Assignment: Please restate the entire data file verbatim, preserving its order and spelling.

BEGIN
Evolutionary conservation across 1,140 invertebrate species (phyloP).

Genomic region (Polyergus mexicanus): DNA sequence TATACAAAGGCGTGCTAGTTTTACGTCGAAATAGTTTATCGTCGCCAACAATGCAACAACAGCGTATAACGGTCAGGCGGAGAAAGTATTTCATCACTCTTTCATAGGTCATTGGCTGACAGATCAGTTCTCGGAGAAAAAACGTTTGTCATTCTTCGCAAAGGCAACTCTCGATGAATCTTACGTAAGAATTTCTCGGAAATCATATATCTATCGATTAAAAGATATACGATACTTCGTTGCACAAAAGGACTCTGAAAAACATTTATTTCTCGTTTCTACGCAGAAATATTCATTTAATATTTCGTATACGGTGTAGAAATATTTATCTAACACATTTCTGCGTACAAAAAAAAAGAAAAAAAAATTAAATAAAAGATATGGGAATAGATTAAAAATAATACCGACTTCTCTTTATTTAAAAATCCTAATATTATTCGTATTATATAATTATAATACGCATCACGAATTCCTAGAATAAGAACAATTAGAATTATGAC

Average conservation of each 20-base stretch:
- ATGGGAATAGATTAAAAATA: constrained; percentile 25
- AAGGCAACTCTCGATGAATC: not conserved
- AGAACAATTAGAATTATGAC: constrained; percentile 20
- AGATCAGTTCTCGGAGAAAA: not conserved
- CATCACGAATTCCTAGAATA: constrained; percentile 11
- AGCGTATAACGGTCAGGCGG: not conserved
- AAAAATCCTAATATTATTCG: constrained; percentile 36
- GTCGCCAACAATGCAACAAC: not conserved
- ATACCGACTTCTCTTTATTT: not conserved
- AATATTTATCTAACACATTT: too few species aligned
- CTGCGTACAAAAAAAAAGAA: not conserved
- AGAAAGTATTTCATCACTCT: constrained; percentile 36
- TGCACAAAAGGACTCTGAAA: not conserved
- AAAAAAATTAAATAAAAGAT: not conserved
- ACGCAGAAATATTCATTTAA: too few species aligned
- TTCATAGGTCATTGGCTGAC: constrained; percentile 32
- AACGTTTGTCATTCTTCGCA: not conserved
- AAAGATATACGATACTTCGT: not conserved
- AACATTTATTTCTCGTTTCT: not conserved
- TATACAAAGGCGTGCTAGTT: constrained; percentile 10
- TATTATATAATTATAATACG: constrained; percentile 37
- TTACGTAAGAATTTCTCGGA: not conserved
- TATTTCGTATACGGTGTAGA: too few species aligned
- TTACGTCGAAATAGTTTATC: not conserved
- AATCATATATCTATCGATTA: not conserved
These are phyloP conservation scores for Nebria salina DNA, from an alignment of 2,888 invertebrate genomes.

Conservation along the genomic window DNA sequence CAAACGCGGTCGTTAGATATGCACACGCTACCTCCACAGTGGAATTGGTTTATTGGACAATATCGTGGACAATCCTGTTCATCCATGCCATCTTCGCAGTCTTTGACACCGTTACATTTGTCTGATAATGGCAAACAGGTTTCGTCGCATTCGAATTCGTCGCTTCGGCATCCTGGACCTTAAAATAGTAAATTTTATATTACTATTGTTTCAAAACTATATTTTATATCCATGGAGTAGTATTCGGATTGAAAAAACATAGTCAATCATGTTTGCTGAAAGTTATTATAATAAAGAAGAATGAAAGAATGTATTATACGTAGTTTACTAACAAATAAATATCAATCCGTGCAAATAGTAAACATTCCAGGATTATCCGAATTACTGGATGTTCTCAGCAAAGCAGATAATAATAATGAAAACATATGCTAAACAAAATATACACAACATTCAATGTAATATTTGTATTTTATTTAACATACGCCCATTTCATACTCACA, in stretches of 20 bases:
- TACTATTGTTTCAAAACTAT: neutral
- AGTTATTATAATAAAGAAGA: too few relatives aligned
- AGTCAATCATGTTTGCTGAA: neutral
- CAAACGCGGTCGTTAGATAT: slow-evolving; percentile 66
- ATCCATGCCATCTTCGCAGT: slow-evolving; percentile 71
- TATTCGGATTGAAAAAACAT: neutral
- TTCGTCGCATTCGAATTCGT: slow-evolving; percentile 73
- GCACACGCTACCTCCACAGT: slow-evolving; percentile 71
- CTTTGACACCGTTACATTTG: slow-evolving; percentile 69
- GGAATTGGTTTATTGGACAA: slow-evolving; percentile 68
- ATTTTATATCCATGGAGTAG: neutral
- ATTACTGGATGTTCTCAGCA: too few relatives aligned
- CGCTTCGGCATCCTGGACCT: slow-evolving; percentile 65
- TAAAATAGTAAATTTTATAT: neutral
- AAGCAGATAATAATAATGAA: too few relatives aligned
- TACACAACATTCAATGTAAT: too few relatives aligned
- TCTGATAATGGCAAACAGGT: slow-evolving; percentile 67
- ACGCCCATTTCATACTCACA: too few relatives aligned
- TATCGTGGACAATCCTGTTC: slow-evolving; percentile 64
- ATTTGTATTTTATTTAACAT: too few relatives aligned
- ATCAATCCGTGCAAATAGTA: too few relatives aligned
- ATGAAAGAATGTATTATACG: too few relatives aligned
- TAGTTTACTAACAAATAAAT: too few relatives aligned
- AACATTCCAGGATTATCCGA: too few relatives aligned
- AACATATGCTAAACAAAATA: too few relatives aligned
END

Evolutionary conservation across 1,140 invertebrate species (phyloP).

Genomic region (Polyergus mexicanus): DNA sequence TATACAAAGGCGTGCTAGTTTTACGTCGAAATAGTTTATCGTCGCCAACAATGCAACAACAGCGTATAACGGTCAGGCGGAGAAAGTATTTCATCACTCTTTCATAGGTCATTGGCTGACAGATCAGTTCTCGGAGAAAAAACGTTTGTCATTCTTCGCAAAGGCAACTCTCGATGAATCTTACGTAAGAATTTCTCGGAAATCATATATCTATCGATTAAAAGATATACGATACTTCGTTGCACAAAAGGACTCTGAAAAACATTTATTTCTCGTTTCTACGCAGAAATATTCATTTAATATTTCGTATACGGTGTAGAAATATTTATCTAACACATTTCTGCGTACAAAAAAAAAGAAAAAAAAATTAAATAAAAGATATGGGAATAGATTAAAAATAATACCGACTTCTCTTTATTTAAAAATCCTAATATTATTCGTATTATATAATTATAATACGCATCACGAATTCCTAGAATAAGAACAATTAGAATTATGAC

Average conservation of each 20-base stretch:
- ATGGGAATAGATTAAAAATA: constrained; percentile 25
- AAGGCAACTCTCGATGAATC: not conserved
- AGAACAATTAGAATTATGAC: constrained; percentile 20
- AGATCAGTTCTCGGAGAAAA: not conserved
- CATCACGAATTCCTAGAATA: constrained; percentile 11
- AGCGTATAACGGTCAGGCGG: not conserved
- AAAAATCCTAATATTATTCG: constrained; percentile 36
- GTCGCCAACAATGCAACAAC: not conserved
- ATACCGACTTCTCTTTATTT: not conserved
- AATATTTATCTAACACATTT: too few species aligned
- CTGCGTACAAAAAAAAAGAA: not conserved
- AGAAAGTATTTCATCACTCT: constrained; percentile 36
- TGCACAAAAGGACTCTGAAA: not conserved
- AAAAAAATTAAATAAAAGAT: not conserved
- ACGCAGAAATATTCATTTAA: too few species aligned
- TTCATAGGTCATTGGCTGAC: constrained; percentile 32
- AACGTTTGTCATTCTTCGCA: not conserved
- AAAGATATACGATACTTCGT: not conserved
- AACATTTATTTCTCGTTTCT: not conserved
- TATACAAAGGCGTGCTAGTT: constrained; percentile 10
- TATTATATAATTATAATACG: constrained; percentile 37
- TTACGTAAGAATTTCTCGGA: not conserved
- TATTTCGTATACGGTGTAGA: too few species aligned
- TTACGTCGAAATAGTTTATC: not conserved
- AATCATATATCTATCGATTA: not conserved
These are phyloP conservation scores for Nebria salina DNA, from an alignment of 2,888 invertebrate genomes.

Conservation along the genomic window DNA sequence CAAACGCGGTCGTTAGATATGCACACGCTACCTCCACAGTGGAATTGGTTTATTGGACAATATCGTGGACAATCCTGTTCATCCATGCCATCTTCGCAGTCTTTGACACCGTTACATTTGTCTGATAATGGCAAACAGGTTTCGTCGCATTCGAATTCGTCGCTTCGGCATCCTGGACCTTAAAATAGTAAATTTTATATTACTATTGTTTCAAAACTATATTTTATATCCATGGAGTAGTATTCGGATTGAAAAAACATAGTCAATCATGTTTGCTGAAAGTTATTATAATAAAGAAGAATGAAAGAATGTATTATACGTAGTTTACTAACAAATAAATATCAATCCGTGCAAATAGTAAACATTCCAGGATTATCCGAATTACTGGATGTTCTCAGCAAAGCAGATAATAATAATGAAAACATATGCTAAACAAAATATACACAACATTCAATGTAATATTTGTATTTTATTTAACATACGCCCATTTCATACTCACA, in stretches of 20 bases:
- TACTATTGTTTCAAAACTAT: neutral
- AGTTATTATAATAAAGAAGA: too few relatives aligned
- AGTCAATCATGTTTGCTGAA: neutral
- CAAACGCGGTCGTTAGATAT: slow-evolving; percentile 66
- ATCCATGCCATCTTCGCAGT: slow-evolving; percentile 71
- TATTCGGATTGAAAAAACAT: neutral
- TTCGTCGCATTCGAATTCGT: slow-evolving; percentile 73
- GCACACGCTACCTCCACAGT: slow-evolving; percentile 71
- CTTTGACACCGTTACATTTG: slow-evolving; percentile 69
- GGAATTGGTTTATTGGACAA: slow-evolving; percentile 68
- ATTTTATATCCATGGAGTAG: neutral
- ATTACTGGATGTTCTCAGCA: too few relatives aligned
- CGCTTCGGCATCCTGGACCT: slow-evolving; percentile 65
- TAAAATAGTAAATTTTATAT: neutral
- AAGCAGATAATAATAATGAA: too few relatives aligned
- TACACAACATTCAATGTAAT: too few relatives aligned
- TCTGATAATGGCAAACAGGT: slow-evolving; percentile 67
- ACGCCCATTTCATACTCACA: too few relatives aligned
- TATCGTGGACAATCCTGTTC: slow-evolving; percentile 64
- ATTTGTATTTTATTTAACAT: too few relatives aligned
- ATCAATCCGTGCAAATAGTA: too few relatives aligned
- ATGAAAGAATGTATTATACG: too few relatives aligned
- TAGTTTACTAACAAATAAAT: too few relatives aligned
- AACATTCCAGGATTATCCGA: too few relatives aligned
- AACATATGCTAAACAAAATA: too few relatives aligned